How to specify hierarchical data? #GivenWhenThenWithStyle

Given-When-Then examples work nicely with structured data, particularly if it can fit well into tables. Things become tricky with data that has more than two levels of hierarchy. For example, a scenario might involve several users, each with several addresses and accounts, and transactions within each account. This does not fit neatly into a single table. The challenge for this week is describing those kinds of hierarchies in Gherkin.

Below are a few common options for you to choose, based on what I’ve seen in the wild. This challenge is probably more open-ended than the previous ones, since there are many other ways to solve the same problem. If you know of a better way, please post your solution somewhere and send us the link (using the voting form linked at the end of this post).

Option 1: chain together individual entities

The first way of specifying hierarchical data is to start at a higher level for the context (in this case “user”), and use it to provide context for the following statements, implicitly specifying the hierarchy:

Given user Leto
With the following addresses
| type   | street address  | city     |
| home   | Central Plaza 1 | Caladan  |
| office | Grand Palace    | Arrakeen |
And the following account
| type    | currency | balance | status |
| current | USD      | 100     | active |
And the following transactions in account
| date      | amount | description   |
| 2 January |  2000  | flight ticket |
| 3 January |  1500  |   desert suit |
And the following account
| type    | currency | balance | status |
| credit  | USD      | -400    | active |
And the following transactions in the account
| date      | amount | description |
| 1 January |  5000  | spice       |
| 2 January |  7500  | spice       |
| 4 January |  5500  | spice       |

Given user Vladimir
With the following addresses
| type   | street address     | city    |
| office | Shield Wall Street | Carthag |
...

Option 2: relational table normalisation

Alternatively, instead of chaining entities to provide context, we could introduce identifiers and just represent the hierarchy as flat tables, similar to a relational database.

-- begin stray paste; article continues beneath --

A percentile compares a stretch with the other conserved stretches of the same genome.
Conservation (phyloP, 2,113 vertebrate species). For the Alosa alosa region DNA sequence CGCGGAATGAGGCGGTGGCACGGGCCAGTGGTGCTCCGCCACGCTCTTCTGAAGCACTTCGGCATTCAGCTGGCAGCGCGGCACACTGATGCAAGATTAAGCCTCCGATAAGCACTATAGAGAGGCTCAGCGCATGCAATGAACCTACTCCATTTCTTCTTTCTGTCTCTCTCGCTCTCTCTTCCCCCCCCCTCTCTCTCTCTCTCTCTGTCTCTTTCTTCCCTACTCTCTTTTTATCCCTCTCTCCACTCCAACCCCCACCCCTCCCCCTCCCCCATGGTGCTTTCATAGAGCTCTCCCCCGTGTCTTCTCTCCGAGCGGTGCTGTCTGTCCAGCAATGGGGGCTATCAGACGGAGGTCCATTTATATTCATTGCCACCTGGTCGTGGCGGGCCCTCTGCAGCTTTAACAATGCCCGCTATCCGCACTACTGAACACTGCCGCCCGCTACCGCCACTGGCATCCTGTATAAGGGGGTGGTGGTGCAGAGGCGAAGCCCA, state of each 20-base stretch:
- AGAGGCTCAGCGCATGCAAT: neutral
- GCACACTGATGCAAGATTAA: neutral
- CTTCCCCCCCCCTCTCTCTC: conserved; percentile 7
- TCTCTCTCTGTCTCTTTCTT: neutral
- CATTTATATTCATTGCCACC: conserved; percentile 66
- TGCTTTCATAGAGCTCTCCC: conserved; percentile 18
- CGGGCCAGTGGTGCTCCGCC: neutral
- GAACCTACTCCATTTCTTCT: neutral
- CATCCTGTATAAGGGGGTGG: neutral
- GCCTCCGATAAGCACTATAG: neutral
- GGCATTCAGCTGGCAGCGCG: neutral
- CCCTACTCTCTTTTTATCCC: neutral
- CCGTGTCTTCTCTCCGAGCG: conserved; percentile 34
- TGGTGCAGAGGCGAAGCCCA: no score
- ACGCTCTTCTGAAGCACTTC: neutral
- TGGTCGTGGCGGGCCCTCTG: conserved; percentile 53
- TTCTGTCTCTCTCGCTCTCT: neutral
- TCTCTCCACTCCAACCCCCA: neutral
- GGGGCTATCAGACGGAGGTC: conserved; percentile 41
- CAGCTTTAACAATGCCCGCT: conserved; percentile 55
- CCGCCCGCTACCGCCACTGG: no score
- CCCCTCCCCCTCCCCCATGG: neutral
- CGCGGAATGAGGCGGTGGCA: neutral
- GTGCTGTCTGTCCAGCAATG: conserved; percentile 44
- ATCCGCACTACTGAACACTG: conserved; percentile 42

Given the following users:
| userid  | name     | 
|   UID_1 | Leto     |
|   UID_2 | Vladimir |
And the following addresses:
| userid | type   | street address     | city         |
| UID-1  | home   | Central Plaza 1    | Caladan      |
| UID-1  | office | Grand Palace       | Arrakeen     |
| UID-2  | office | Shield Wall Street | Carthag      |
| UID-2  | home   | Star Jewel 2       | Giedi Prime  |
And the following accounts:
| accountid | userid |  type   | currency | balance | status |
| AID_1     | UID-1  | current | USD      | 100     | active |
| AID_2     | UID-1  | credit  | USD      | -400    | active |
| AID_3     | UID-2  | credit  | RUB      | -400000 | active |
And the following transactions:
| accountid | date      | amount | description   |
| AID_1     | 2 January |  2000  | flight ticket |
| AID_1     | 3 January |  1500  | desert suit   |
| AID_2     | 1 January |  5000  | spice         |
| AID_2     | 2 January |  7500  | spice         |
| AID_2     | 4 January |  5500  | spice         |
...

Option 3: embed hierarchy as text

Gherkin does not have a good way to embed tables into tables, but it does support free-form text enclosed in three quotes. We could use a hierarchical text format (such as YAML, JSON, or even just simple indentation) and then parse the string into a hierarchy of objects in the step implementation. This would allow us to specify the entire user hierarchy in a visual way, at the expense of more complex parsing.

Given the user
"""
name: Leto
addresses:
  - type: home
    street: Central Plaza 1
    city: Caladan
  - type: office
    street: Grand Palance
    city: Arakeen
accounts:
  - type: current
    currency: USD
    balance: 100
    status: active
    transactions:
      - date: 2 January
        amount: 2000
        description: flight ticket
      - date: 3 January
        amount: 1500
        description: desert suit
  - type: credit
    currency: USD
    balance: -100
    status: active
    transactions:
      - date: 2 January
        amount: 75000
        description: spice
      - date: 3 January
        amount: 5500
        description: spice
"""
And the user 
"""
name: Vladimir
addresses:
  - type: home
    street: Star Jewel 2
    city: Giedy Prime
"""
...

Option 4: use data in external files

Instead of embedding all that hierarchical data, we could also move it to an external file, and provide just the file name to the automation step:

Given the user Leto with data from users/leto_a.txt
And the user Vladimir with data from users/vladimir_h.txt

Participate in the challenge

Choose one of the options you like the best, or propose your own solution. You can post short answers directly in the form below. For longer explanations, perhaps post your suggestion somewhere and send us the link.

To participate, send your answers by Monday 22nd February. We will post the results on Tuesday 23rd February.

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